Our Little Aztec Cousin of Long Ago - C. V. Winlow

Uncle Amotl, the Merchant

Merchants were much honored by the emperor Montezuma. Traveling about through the kingdom, with a number of armed men in their party to carry and protect the merchandise they had for sale, they formed powerful small bands that often proved to be valuable in emergencies. Then too, the merchants could report to Montezuma, when they came back from a long trip, on the welfare of provinces in which they had travelled and whether or not certain wealthy nobles had paid all their taxes. Also, Montezuma often called upon a traveling merchant to act as his ambassador or messenger, carrying gifts and letters of greeting to some subordinate sovereign or noble.

Amotl, the merchant, had taken leave of Montezuma, and was busy preparing himself for a trip to the furthest edges of the great kingdom of Anahuac.

He was now a man of nearly sixty. His hair was still black as a bird's wing on his large head, but his craggy, dignified features were seamed with wrinkles, and his black eyes had a look of peaceful understanding that seems very often to come into men's eyes as years go by.

In his youth he had always been on the road, with his burden-bearers following him, each man armed, and loaded with about sixty pounds of merchandise.

But of late years, he went less often, seldom more than once a year, and usually it was at the request of his sovereign, though there were very few people in the kingdom who knew how much Montezuma valued the wisdom and prudence of Amotl.

Uncle Amotl (trusted friends of Montezuma were "Uncle," as a title symbolic of esteem) was about to depart from Mexico City for the north, and he was not very happy about going, because danger threatened.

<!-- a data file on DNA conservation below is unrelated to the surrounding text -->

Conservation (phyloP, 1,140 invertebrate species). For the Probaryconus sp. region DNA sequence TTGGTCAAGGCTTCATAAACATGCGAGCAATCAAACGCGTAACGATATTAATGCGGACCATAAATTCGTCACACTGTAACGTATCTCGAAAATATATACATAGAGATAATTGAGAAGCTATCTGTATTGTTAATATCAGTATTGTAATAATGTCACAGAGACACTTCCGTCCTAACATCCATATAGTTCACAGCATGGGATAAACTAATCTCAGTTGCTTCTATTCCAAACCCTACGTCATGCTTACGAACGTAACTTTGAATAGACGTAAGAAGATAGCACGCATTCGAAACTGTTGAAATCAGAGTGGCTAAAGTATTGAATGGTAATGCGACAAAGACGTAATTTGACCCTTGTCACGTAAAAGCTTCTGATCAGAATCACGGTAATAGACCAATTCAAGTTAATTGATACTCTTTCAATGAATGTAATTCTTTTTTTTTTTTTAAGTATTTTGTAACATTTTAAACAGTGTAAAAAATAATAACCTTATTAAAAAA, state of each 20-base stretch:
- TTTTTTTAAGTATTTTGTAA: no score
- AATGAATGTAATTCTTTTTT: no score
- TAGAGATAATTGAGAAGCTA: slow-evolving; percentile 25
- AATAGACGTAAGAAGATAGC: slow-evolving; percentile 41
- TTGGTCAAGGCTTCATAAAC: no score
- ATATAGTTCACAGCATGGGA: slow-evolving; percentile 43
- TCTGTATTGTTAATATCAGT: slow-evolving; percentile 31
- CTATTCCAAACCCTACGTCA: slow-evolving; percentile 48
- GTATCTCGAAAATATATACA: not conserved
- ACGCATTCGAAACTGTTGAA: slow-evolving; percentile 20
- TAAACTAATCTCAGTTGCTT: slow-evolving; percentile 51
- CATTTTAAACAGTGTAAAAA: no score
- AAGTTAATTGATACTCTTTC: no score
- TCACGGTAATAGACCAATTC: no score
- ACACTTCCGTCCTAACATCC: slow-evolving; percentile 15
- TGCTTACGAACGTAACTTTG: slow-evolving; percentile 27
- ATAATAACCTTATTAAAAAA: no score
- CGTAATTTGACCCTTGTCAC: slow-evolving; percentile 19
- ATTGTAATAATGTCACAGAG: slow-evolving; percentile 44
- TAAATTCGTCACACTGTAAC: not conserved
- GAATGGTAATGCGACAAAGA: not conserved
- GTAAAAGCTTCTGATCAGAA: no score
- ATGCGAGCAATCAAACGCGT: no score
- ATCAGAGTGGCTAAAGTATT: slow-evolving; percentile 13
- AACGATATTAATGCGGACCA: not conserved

Pacing up and down restlessly in a small room in his beautiful palace on the hills of Chapultepec, inside the City of Mexico, Montezuma had confessed to Amotl that he distrusted the loyalty of certain nobles of the ally-state of Tezcuco, but that he wished to be assured that they were plotting against him before he sent his armies to force them into submission. "And I have heard of thieves in the mountains," he said. Thieving was punishable by death.

The room to which Montezuma had summoned Amotl was small, but it gave upon a garden that was carpeted thickly with flowers. Hangings made of the down of birds woven into cloth, and intricately dyed in a beautiful pattern alternated upon the walls with hangings made of colored bird's feathers sewed upon cotton in a lovely design. A small richly carved seat of wood, with inlay of pearls and gold, was the only furniture of the small room. That seat was for Montezuma alone.

"I must war against those nobles if they plot to evade the payment of taxes and men that they agreed upon," said Montezuma, "because if the states to the south learn that we have lost Tezcuco as our ally, they will rise against us. You must take out a train of men, with rich stuffs, and go into the homes of the nobles in Tezcuco, and report to me, by special messenger if need be, the state of their loyalties and their strength. You will start as soon as you can arrange your party." Amotl had little trouble in gathering together rich merchandise likely to tempt the wealthy nobles into entertaining him and his followers for some days.

The nobles, many of them, lived on vast estates in the country, growing corn and vegetables, and raising fowl and animals for food. Though their homes were luxurious, and they had many slaves and employed workers, their lives were likely to lack the excitement afforded by the great cities of the capitol, and the visit of a merchant laden with precious goods, was an event of great importance and excitement for all members of the household, especially the ladies.

Amotl would gather his loveliest jewelry of gold bracelets; earrings made like wheels to be inserted in the ears; linked necklaces, with turquoise beads set in gold; finger rings made to be worn near the nail, with a long piece of gold designed to cover the nail completely; little nose ornaments in the shape of a small round peg to be worn through that part of the nose which separates the two nostrils from each other, just above the upper lip. And he would pack also jewelry made of white jade, and strings of pearls, and ornaments of all kinds made of tortoise shell.